Government efforts to rein in debt weighs on demand and economic activity
China industrial output hits brakes
China's industrial output, a key engine of growth, slowed sharply in July as government efforts to rein in debt weighed on demand and economic activity, official data showed on Monday.
The figures come as the authorities have sought to tighten regulations to tame debt as well as reduce excess capacity left over from huge government-backed infrastructure spending at the height of the global financial crisis.
Output by Chinese factories and workshops grew by a lower-than-expected 6.4 per cent compared to the same month last year, the national statistics bureau said.
Economists surveyed by Bloomberg News had expected growth of 7.1 per cent for July after industrial production expanded by 7.6 per cent in June.
Retail sales, meanwhile, slowed slightly to 10.4 per cent last month, compared to 11 per cent in June, while fixed asset investment posted 8.3 per cent growth in the January-July period - both slightly below expectations.
"In general, the national economy was generally steady in July with continued positive momentum and deepening structural reform," said the national statistics bureau spokesman Mao Shengyong.
"But we also see that the international circumstance is still complicated and fluid, domestic structural conflicts still stand out, and there are still a lot of hidden concerns."
Mao said industrial production was affected by the weather - high temperatures and floods - and efforts in some regions to speed up the reduction of excess capacity that does not meet environmental rules.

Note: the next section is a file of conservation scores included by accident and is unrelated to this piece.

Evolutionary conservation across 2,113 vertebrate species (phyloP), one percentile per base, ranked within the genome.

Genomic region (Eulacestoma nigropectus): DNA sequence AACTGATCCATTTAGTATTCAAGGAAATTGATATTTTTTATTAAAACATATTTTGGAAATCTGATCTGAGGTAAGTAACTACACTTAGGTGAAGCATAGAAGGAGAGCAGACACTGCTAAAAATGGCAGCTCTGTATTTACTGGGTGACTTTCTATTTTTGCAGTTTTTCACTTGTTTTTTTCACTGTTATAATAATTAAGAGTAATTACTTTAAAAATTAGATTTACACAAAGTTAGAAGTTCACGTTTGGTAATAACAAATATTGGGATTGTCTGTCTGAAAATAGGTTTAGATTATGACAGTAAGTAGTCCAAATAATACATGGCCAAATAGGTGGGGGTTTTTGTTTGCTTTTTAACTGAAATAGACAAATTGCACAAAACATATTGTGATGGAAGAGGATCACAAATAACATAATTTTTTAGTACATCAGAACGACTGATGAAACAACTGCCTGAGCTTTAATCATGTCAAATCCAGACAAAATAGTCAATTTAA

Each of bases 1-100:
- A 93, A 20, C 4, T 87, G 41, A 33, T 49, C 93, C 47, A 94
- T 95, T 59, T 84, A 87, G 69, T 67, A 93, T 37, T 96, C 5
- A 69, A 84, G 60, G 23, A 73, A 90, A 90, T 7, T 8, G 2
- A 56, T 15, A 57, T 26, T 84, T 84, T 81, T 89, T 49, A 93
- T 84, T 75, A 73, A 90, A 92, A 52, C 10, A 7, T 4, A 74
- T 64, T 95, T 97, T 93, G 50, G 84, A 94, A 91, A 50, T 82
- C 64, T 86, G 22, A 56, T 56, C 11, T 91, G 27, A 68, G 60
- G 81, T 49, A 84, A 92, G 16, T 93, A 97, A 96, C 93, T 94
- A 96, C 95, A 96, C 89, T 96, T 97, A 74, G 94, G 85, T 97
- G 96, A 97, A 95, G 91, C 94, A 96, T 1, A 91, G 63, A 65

Economic growth could slow by up to 0.2 percentage points in the second half of the year, Mr Mao said.
While China has posted better than expected second quarter growth of 6.9 per cent, economic analysts have warned that the momentum will not last as authorities clamp down on debt.
Property development investment eased between January and July, signalling that the government's tightening policies "have finally trickled down through the economy," according to ANZ Research in Hong Kong.
Julian Evans-Pritchard, China economist at Capital Economics, said Monday's figures provided "mixed signals" as growth in electricity and steel output accelerated while production of consumer goods and most other commodities slowed.
"The upshot is that both foreign and domestic demand appear to have softened at the start of [the third quarter]," Mr Evans-Pritchard said.
"A few sectors, such as steel, seem to have defied this slowdown in economic activity. But the strength in these areas likely won't last given that policy tightening is set to further weigh on infrastructure and property investment in coming months," he said.
But Betty Rui Wang, a senior China economist at ANZ, said the slowdown is likely to be temporary as the bad weather was partly to blame for July's industrial output.
"We expect a rebound in the upcoming months," she said.
China's economy faces another looming challenge as the US president Donald Trump was due to sign on Monday a memorandum to launch an investigation into the Asian giant's intellectual property practices.
Trump will direct US trade representative Robert Lighthizer to determine whether any Chinese laws, policies or practices discriminate against or harm American innovators and technology companies, US officials said.
The officials, who spoke on condition of anonymity, bluntly accused China of "stealing our intellectual property" - long a concern of Western companies seeking a share of the enormous Chinese market.
Responding to the looming probe, China's foreign ministry said on Monday: "Fighting a trade war has no future. There will be no winner, and everybody will lose."